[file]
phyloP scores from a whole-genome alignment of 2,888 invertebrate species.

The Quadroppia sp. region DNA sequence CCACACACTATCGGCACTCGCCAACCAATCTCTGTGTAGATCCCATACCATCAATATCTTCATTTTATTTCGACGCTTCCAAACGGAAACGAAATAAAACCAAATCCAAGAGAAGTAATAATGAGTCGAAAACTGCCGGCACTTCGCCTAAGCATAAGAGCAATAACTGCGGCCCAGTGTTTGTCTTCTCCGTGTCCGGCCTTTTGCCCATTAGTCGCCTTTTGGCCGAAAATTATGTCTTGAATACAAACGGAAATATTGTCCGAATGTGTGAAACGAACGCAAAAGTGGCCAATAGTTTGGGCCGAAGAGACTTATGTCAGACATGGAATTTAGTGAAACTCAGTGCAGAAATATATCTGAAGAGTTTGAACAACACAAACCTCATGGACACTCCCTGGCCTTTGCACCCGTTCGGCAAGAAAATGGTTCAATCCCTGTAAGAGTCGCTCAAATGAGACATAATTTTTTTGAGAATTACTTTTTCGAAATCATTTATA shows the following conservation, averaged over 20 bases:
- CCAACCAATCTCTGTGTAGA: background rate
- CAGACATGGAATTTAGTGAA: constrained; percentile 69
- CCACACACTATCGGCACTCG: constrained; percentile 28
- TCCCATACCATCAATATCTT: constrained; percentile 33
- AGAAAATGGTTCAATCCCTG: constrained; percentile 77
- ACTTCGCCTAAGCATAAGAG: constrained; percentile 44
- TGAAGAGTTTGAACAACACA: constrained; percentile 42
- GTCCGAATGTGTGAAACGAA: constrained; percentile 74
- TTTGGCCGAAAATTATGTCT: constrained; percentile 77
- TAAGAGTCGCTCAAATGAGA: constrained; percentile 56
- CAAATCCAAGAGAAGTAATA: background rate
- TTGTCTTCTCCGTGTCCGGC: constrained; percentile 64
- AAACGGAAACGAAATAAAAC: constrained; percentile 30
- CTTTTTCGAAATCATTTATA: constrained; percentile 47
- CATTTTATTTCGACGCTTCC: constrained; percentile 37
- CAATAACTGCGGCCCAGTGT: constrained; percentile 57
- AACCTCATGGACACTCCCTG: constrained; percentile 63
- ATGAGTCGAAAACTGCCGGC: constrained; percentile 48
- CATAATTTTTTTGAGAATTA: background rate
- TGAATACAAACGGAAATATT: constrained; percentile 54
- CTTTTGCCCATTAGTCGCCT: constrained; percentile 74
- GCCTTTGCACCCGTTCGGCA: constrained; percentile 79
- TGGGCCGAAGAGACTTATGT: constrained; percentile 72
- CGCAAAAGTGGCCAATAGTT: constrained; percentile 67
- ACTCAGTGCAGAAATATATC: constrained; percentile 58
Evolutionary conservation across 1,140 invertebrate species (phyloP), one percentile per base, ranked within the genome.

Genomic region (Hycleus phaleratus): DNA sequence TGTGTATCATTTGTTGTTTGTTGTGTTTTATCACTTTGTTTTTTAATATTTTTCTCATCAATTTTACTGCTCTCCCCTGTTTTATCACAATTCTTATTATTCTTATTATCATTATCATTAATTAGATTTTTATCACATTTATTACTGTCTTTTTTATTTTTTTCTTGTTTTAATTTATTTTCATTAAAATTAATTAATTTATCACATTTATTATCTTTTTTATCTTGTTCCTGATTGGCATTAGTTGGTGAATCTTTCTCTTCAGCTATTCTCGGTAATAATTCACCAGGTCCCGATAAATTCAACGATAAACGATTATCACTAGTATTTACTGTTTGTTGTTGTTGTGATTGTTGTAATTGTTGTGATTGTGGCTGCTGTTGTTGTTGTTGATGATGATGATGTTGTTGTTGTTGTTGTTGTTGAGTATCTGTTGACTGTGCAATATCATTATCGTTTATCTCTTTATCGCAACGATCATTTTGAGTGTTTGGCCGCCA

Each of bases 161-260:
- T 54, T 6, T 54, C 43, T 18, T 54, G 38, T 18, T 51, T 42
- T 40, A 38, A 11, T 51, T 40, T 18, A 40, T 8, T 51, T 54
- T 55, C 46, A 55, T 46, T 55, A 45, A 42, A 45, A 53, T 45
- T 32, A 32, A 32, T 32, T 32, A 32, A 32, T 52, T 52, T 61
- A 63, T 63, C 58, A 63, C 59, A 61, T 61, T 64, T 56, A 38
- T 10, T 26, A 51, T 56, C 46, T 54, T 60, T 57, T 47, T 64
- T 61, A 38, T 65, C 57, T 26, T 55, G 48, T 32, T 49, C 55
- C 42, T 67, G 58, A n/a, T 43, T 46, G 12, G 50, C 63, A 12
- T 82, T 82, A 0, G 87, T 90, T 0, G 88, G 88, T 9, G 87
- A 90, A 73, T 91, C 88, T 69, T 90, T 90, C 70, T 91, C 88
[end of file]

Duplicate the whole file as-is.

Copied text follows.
phyloP scores from a whole-genome alignment of 2,888 invertebrate species.

The Quadroppia sp. region DNA sequence CCACACACTATCGGCACTCGCCAACCAATCTCTGTGTAGATCCCATACCATCAATATCTTCATTTTATTTCGACGCTTCCAAACGGAAACGAAATAAAACCAAATCCAAGAGAAGTAATAATGAGTCGAAAACTGCCGGCACTTCGCCTAAGCATAAGAGCAATAACTGCGGCCCAGTGTTTGTCTTCTCCGTGTCCGGCCTTTTGCCCATTAGTCGCCTTTTGGCCGAAAATTATGTCTTGAATACAAACGGAAATATTGTCCGAATGTGTGAAACGAACGCAAAAGTGGCCAATAGTTTGGGCCGAAGAGACTTATGTCAGACATGGAATTTAGTGAAACTCAGTGCAGAAATATATCTGAAGAGTTTGAACAACACAAACCTCATGGACACTCCCTGGCCTTTGCACCCGTTCGGCAAGAAAATGGTTCAATCCCTGTAAGAGTCGCTCAAATGAGACATAATTTTTTTGAGAATTACTTTTTCGAAATCATTTATA shows the following conservation, averaged over 20 bases:
- CCAACCAATCTCTGTGTAGA: background rate
- CAGACATGGAATTTAGTGAA: constrained; percentile 69
- CCACACACTATCGGCACTCG: constrained; percentile 28
- TCCCATACCATCAATATCTT: constrained; percentile 33
- AGAAAATGGTTCAATCCCTG: constrained; percentile 77
- ACTTCGCCTAAGCATAAGAG: constrained; percentile 44
- TGAAGAGTTTGAACAACACA: constrained; percentile 42
- GTCCGAATGTGTGAAACGAA: constrained; percentile 74
- TTTGGCCGAAAATTATGTCT: constrained; percentile 77
- TAAGAGTCGCTCAAATGAGA: constrained; percentile 56
- CAAATCCAAGAGAAGTAATA: background rate
- TTGTCTTCTCCGTGTCCGGC: constrained; percentile 64
- AAACGGAAACGAAATAAAAC: constrained; percentile 30
- CTTTTTCGAAATCATTTATA: constrained; percentile 47
- CATTTTATTTCGACGCTTCC: constrained; percentile 37
- CAATAACTGCGGCCCAGTGT: constrained; percentile 57
- AACCTCATGGACACTCCCTG: constrained; percentile 63
- ATGAGTCGAAAACTGCCGGC: constrained; percentile 48
- CATAATTTTTTTGAGAATTA: background rate
- TGAATACAAACGGAAATATT: constrained; percentile 54
- CTTTTGCCCATTAGTCGCCT: constrained; percentile 74
- GCCTTTGCACCCGTTCGGCA: constrained; percentile 79
- TGGGCCGAAGAGACTTATGT: constrained; percentile 72
- CGCAAAAGTGGCCAATAGTT: constrained; percentile 67
- ACTCAGTGCAGAAATATATC: constrained; percentile 58
Evolutionary conservation across 1,140 invertebrate species (phyloP), one percentile per base, ranked within the genome.

Genomic region (Hycleus phaleratus): DNA sequence TGTGTATCATTTGTTGTTTGTTGTGTTTTATCACTTTGTTTTTTAATATTTTTCTCATCAATTTTACTGCTCTCCCCTGTTTTATCACAATTCTTATTATTCTTATTATCATTATCATTAATTAGATTTTTATCACATTTATTACTGTCTTTTTTATTTTTTTCTTGTTTTAATTTATTTTCATTAAAATTAATTAATTTATCACATTTATTATCTTTTTTATCTTGTTCCTGATTGGCATTAGTTGGTGAATCTTTCTCTTCAGCTATTCTCGGTAATAATTCACCAGGTCCCGATAAATTCAACGATAAACGATTATCACTAGTATTTACTGTTTGTTGTTGTTGTGATTGTTGTAATTGTTGTGATTGTGGCTGCTGTTGTTGTTGTTGATGATGATGATGTTGTTGTTGTTGTTGTTGTTGAGTATCTGTTGACTGTGCAATATCATTATCGTTTATCTCTTTATCGCAACGATCATTTTGAGTGTTTGGCCGCCA

Each of bases 161-260:
- T 54, T 6, T 54, C 43, T 18, T 54, G 38, T 18, T 51, T 42
- T 40, A 38, A 11, T 51, T 40, T 18, A 40, T 8, T 51, T 54
- T 55, C 46, A 55, T 46, T 55, A 45, A 42, A 45, A 53, T 45
- T 32, A 32, A 32, T 32, T 32, A 32, A 32, T 52, T 52, T 61
- A 63, T 63, C 58, A 63, C 59, A 61, T 61, T 64, T 56, A 38
- T 10, T 26, A 51, T 56, C 46, T 54, T 60, T 57, T 47, T 64
- T 61, A 38, T 65, C 57, T 26, T 55, G 48, T 32, T 49, C 55
- C 42, T 67, G 58, A n/a, T 43, T 46, G 12, G 50, C 63, A 12
- T 82, T 82, A 0, G 87, T 90, T 0, G 88, G 88, T 9, G 87
- A 90, A 73, T 91, C 88, T 69, T 90, T 90, C 70, T 91, C 88